Peter Q. Blair
Graduate School of Education
407 Gutman Library
Cambridge, MA 02138
NBER Program Affiliations:
NBER Affiliation: Faculty Research Fellow
Institutional Affiliation: Harvard University
NBER Working Papers and Publications
|January 2020||Structural Increases in Skill Demand after the Great Recession|
with David J. Deming: w26680
In this paper we use detailed job vacancy data to estimate changes in skill demand in the years since the Great Recession. The share of job vacancies requiring a bachelor’s degree increased by more than 60 percent between 2007 and 2019, with faster growth in professional occupations and high-wage cities. Since the labor market was becoming tighter over this period, cyclical “upskilling” is unlikely to explain our findings.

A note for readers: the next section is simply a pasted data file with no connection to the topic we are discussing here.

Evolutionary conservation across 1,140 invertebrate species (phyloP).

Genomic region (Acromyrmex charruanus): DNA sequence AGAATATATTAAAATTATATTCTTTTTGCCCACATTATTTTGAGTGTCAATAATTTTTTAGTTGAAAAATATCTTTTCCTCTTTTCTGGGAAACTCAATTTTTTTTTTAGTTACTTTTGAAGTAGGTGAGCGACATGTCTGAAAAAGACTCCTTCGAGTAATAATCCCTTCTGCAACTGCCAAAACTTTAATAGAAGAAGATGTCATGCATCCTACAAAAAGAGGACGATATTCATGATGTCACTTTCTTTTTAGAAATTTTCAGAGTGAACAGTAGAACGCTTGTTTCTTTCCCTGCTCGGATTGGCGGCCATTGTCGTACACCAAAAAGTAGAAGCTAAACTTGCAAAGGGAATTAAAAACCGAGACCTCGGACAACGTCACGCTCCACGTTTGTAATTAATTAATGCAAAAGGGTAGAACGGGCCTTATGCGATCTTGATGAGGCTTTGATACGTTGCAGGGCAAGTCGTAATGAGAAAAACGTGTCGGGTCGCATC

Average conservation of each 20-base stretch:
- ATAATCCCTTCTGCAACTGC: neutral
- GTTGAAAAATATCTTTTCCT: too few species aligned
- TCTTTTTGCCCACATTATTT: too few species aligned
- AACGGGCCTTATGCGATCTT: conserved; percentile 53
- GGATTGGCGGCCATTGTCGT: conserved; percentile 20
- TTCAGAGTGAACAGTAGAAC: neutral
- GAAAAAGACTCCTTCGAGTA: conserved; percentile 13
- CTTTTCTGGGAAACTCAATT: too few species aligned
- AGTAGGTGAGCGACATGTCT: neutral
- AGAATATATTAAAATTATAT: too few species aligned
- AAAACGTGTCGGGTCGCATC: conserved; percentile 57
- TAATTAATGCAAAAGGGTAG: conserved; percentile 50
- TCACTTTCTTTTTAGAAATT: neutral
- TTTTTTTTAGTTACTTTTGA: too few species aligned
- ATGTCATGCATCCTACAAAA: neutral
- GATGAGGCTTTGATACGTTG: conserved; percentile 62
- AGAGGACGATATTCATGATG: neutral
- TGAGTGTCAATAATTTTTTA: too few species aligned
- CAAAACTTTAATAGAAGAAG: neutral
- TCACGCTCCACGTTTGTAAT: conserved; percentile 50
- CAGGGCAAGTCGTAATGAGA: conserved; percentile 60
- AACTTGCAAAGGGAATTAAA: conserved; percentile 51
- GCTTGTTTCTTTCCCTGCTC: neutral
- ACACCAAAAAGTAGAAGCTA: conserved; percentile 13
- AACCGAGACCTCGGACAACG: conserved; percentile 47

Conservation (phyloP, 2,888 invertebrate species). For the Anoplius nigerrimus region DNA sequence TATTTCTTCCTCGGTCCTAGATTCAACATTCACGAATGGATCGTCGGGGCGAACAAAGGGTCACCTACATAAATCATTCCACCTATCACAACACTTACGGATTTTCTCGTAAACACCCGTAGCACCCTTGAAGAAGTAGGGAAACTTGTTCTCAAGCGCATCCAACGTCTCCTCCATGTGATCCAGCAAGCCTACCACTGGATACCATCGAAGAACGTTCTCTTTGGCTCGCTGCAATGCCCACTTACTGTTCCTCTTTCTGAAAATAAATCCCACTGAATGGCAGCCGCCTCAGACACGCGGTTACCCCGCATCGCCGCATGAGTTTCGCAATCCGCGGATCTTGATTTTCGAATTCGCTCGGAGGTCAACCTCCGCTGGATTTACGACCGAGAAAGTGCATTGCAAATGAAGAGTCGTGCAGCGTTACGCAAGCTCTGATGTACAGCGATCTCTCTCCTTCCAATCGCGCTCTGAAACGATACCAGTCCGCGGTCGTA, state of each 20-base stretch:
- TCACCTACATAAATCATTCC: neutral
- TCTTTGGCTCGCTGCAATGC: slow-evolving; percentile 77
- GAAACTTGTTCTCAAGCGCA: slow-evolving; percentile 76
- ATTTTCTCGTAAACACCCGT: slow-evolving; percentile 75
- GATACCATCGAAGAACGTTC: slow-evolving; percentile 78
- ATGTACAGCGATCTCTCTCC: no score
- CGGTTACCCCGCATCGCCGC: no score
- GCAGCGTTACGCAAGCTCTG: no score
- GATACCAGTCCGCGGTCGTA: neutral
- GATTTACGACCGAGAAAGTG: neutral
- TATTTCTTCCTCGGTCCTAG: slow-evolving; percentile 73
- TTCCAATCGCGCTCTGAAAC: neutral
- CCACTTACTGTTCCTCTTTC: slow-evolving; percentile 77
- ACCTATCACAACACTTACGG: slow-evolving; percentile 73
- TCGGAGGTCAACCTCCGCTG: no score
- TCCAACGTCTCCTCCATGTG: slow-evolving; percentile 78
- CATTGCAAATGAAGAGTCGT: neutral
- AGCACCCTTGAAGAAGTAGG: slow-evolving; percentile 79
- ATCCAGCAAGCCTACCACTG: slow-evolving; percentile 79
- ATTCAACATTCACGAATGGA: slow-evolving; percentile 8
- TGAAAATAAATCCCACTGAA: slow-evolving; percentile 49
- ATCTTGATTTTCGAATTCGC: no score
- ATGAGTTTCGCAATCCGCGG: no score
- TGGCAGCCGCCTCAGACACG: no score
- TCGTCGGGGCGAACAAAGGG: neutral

|November 2018||How Much of Barrier to Entry is Occupational Licensing?|
with Bobby W. Chung: w25262
We exploit state variation in licensing laws to study the effect of licensing on occupational choice using a boundary discontinuity design. We find that licensing reduces equilibrium labor supply by an average of 17%-27%. The negative labor supply effects of licensing appear to be strongest for white workers and comparatively weaker for black workers.
Published: Peter Q. Blair & Bobby W. Chung, 2019. "How Much of Barrier to Entry is Occupational Licensing?," British Journal of Industrial Relations, vol 57(4), pages 919-943.
|July 2018||Job Market Signaling through Occupational Licensing|
with Bobby W. Chung: w24791
We show that an occupational license serves as a job market signal, similar to education in the Spence model. In the presence of occupational licensing, we find evidence that firms rely less on observable characteristics such as race and gender in determining employee wages. As a result, licensed minorities and women experience smaller wage gaps than their unlicensed peers. Black men benefit from licenses that signal non-felony status, whereas white women benefit from licenses with a human capital requirement. Certification, a less distortionary alternative to licensing, generates an equivalent wage premium for white men, but lower wage premiums than licensing for women and black men.